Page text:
Tag Archives: curing depression

Getting the Timing Right

How long did it take you to learn to ride a bicycle?

How many times did you fall off that bicycle before you got it right?

Why then do we expect that other areas of our lives will run smoothly and hassle free on the first try?

There are so many variables interacting and influencing our lives that is amazing that we get anything together at all!

It seems that the only way that we as humans can progress along a chosen path is to assess all the variables and order them in such a way that the transaction or set of actions progresses in a specific order to get us to our desired outcome. In most cases, if something goes wrong, the whole process stops and we have to re evaluate the order in which we placed the variables and try again. Success in life seems to be all about implementing the right formula with a compatible set of circumstances at the right time.

To get the timing right, you need to observe and be patient!

Observe the outcomes of your actions as they are today. Judge for yourself if the outcome is acceptable to you in relation to your expectation. If you are not satisfied, look at the actions that you took and see where your actions can be improved. Also look at the technology available and decide for yourself if you need to upgrade it or even adapt it to suit your purpose better. It is pointless inventing an iPod like device and not having access to suitable memory technology.

Don’t lose sight of your end goal. Be patient!

Allow other important variables to mature to a point where they are compatible and can add meaningful value to the action that you need to take to successfully achieve your goal.

In most cases you will notice that a lack of success is nothing more that a timing issue. Don’t be too hard on yourself, re assess your actions and try again!

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Filed under anger management, positive thinking, self help, Stress Management and Life Coaching

Feeling Down

Feeling gratitude and not expressing it is like wrapping a present and not giving it.” William Arthur Ward

So, we are all human, fallible and doing the best that we know how to do to survive. We all have good days and bad days and in most cases we remember the extremes of the highs and lows, some of us even go to therapy to try and understand the lows and try to eradicate them – but what is the point of all of this emotion or feeling?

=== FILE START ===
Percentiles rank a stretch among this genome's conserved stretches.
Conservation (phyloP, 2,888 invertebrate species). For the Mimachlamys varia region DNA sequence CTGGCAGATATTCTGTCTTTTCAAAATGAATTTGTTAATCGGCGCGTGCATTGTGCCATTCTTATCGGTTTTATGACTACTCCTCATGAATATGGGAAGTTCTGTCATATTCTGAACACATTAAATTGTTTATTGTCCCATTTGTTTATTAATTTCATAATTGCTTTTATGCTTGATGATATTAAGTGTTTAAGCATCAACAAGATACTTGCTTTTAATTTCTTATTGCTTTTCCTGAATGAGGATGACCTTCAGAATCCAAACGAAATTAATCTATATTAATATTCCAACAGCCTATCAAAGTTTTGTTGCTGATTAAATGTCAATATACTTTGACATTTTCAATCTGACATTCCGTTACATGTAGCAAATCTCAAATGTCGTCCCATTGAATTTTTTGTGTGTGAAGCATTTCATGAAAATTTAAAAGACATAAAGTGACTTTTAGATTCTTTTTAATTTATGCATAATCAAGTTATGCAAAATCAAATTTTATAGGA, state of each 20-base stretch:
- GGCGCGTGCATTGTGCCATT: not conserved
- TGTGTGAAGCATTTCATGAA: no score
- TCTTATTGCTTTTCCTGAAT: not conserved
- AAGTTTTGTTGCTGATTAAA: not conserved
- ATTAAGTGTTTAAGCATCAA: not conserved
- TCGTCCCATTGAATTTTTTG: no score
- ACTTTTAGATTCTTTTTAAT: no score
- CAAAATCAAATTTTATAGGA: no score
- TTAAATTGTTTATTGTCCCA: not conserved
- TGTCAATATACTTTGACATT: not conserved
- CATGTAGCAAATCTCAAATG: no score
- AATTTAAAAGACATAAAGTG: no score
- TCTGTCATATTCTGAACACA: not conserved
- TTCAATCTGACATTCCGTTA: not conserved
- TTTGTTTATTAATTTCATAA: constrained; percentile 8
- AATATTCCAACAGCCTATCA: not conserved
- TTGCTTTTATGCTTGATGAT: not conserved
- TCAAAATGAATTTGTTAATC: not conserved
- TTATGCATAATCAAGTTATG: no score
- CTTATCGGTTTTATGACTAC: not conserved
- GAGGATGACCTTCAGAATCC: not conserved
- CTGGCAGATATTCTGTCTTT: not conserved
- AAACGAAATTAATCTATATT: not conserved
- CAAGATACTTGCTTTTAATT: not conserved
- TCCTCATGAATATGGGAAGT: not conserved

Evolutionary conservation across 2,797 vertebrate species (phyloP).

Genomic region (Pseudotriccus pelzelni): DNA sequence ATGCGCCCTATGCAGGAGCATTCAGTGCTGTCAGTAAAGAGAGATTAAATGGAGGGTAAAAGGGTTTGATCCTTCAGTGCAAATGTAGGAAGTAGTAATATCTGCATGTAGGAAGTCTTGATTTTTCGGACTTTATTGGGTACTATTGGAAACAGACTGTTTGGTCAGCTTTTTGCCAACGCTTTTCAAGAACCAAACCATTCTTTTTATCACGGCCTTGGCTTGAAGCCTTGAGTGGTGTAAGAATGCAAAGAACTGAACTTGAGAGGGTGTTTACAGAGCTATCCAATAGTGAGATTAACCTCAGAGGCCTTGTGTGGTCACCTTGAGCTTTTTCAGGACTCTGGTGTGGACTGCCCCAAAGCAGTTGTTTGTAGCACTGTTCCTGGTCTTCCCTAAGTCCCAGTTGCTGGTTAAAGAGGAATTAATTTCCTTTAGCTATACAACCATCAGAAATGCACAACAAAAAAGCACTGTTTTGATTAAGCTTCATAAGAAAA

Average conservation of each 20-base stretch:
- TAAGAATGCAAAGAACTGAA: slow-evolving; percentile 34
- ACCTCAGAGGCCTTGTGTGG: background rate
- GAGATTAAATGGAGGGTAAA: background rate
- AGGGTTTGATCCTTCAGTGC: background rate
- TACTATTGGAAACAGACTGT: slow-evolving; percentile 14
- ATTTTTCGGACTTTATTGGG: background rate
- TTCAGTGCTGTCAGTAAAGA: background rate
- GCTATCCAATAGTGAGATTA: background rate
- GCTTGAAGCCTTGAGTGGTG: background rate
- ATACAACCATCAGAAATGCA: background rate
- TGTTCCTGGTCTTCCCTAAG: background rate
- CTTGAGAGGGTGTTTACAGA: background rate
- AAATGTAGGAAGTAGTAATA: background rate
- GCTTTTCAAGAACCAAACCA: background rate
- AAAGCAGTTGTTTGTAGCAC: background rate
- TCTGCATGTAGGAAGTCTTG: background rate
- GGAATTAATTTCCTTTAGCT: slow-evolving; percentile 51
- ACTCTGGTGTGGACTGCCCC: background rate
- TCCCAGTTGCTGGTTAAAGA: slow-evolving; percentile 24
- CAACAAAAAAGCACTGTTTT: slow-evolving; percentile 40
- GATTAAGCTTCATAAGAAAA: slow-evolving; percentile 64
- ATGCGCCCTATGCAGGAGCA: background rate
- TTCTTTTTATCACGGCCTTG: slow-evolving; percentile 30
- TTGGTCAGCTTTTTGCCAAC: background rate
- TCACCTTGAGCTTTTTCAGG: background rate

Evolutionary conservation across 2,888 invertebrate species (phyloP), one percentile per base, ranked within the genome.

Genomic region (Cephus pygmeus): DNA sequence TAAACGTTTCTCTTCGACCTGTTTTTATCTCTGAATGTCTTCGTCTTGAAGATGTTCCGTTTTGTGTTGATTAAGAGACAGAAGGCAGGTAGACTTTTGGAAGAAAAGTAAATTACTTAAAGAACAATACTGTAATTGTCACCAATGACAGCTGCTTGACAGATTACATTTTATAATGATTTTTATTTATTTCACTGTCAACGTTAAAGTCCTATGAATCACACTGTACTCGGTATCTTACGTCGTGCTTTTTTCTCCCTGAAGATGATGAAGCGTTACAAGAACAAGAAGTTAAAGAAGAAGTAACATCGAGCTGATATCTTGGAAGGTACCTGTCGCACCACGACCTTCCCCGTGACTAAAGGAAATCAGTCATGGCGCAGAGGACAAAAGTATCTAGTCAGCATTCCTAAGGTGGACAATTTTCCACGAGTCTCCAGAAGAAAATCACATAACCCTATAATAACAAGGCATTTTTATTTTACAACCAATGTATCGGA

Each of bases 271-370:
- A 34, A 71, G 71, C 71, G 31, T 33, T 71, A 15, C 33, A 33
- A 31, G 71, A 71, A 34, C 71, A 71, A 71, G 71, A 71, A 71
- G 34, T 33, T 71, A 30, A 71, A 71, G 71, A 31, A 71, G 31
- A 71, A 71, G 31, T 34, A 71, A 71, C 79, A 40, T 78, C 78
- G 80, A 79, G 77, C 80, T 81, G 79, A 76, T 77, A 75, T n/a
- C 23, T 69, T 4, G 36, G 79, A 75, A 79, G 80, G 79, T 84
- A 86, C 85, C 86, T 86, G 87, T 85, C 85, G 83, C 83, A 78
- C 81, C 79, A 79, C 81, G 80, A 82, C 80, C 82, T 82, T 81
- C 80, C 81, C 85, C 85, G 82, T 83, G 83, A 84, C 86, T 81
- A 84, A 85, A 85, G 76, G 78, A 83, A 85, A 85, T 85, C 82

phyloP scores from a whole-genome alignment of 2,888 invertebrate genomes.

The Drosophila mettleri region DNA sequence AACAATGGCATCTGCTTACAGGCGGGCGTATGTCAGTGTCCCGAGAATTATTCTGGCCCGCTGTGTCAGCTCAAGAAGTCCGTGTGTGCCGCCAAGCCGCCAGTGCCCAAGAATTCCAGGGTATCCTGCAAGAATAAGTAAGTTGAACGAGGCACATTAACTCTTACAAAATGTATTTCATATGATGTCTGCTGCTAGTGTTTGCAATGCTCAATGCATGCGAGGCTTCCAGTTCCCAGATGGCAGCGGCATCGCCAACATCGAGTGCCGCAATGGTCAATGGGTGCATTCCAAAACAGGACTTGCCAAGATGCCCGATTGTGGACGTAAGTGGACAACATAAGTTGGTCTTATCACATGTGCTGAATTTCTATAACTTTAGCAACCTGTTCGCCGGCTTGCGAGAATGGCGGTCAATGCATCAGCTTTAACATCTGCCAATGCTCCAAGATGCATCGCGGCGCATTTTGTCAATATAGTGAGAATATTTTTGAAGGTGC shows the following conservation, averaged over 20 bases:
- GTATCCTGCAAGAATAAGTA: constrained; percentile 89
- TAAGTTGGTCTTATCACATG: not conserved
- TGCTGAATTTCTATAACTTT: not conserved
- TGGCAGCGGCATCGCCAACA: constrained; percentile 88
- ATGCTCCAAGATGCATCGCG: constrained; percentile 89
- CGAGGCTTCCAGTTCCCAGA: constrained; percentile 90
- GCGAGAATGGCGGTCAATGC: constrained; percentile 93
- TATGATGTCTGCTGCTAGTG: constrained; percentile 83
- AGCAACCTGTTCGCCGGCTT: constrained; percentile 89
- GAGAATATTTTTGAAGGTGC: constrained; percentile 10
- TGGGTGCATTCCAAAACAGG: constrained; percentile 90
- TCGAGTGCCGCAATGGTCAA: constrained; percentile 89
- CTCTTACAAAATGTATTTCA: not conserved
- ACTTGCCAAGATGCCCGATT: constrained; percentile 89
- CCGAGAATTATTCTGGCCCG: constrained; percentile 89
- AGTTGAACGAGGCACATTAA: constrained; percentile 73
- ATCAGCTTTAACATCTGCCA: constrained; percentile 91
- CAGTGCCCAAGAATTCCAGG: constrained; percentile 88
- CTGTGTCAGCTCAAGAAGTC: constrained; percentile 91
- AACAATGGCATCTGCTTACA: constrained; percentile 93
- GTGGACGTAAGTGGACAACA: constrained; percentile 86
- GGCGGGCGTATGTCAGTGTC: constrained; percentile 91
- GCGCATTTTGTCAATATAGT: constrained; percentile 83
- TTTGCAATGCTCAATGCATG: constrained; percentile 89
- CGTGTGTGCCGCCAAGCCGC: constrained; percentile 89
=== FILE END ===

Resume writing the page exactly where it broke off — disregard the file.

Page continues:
No one but ourselves and possibly a significant other even has time to notice how we are feeling, so why do we have these extremes of emotion at all?

What is the end goal?

What is in it for us?

Emotions, being the result of complex hormonal releases in the body, which themselves are a response to external physical or internal thought stimuli, seem to be some form of mechanism which we use to learn, grow and gauge our behaviour or performance in relation to both those around us and our personal expectation of ourselves.

As best as you can, observe your internal dialogue, see if your thought process is harmonising with your goals in life. If there is a conflict in this thought process, observe the difference between what is being thought and expected, and the actual expected reality of the outcome of the physical path that you are on.

Once you have observed this, our subconscious automatically starts to bring our thoughts and actions back into harmony. This process will bring about achievement of physical material goals, but not necessarily a completion and satisfaction of our emotional goals.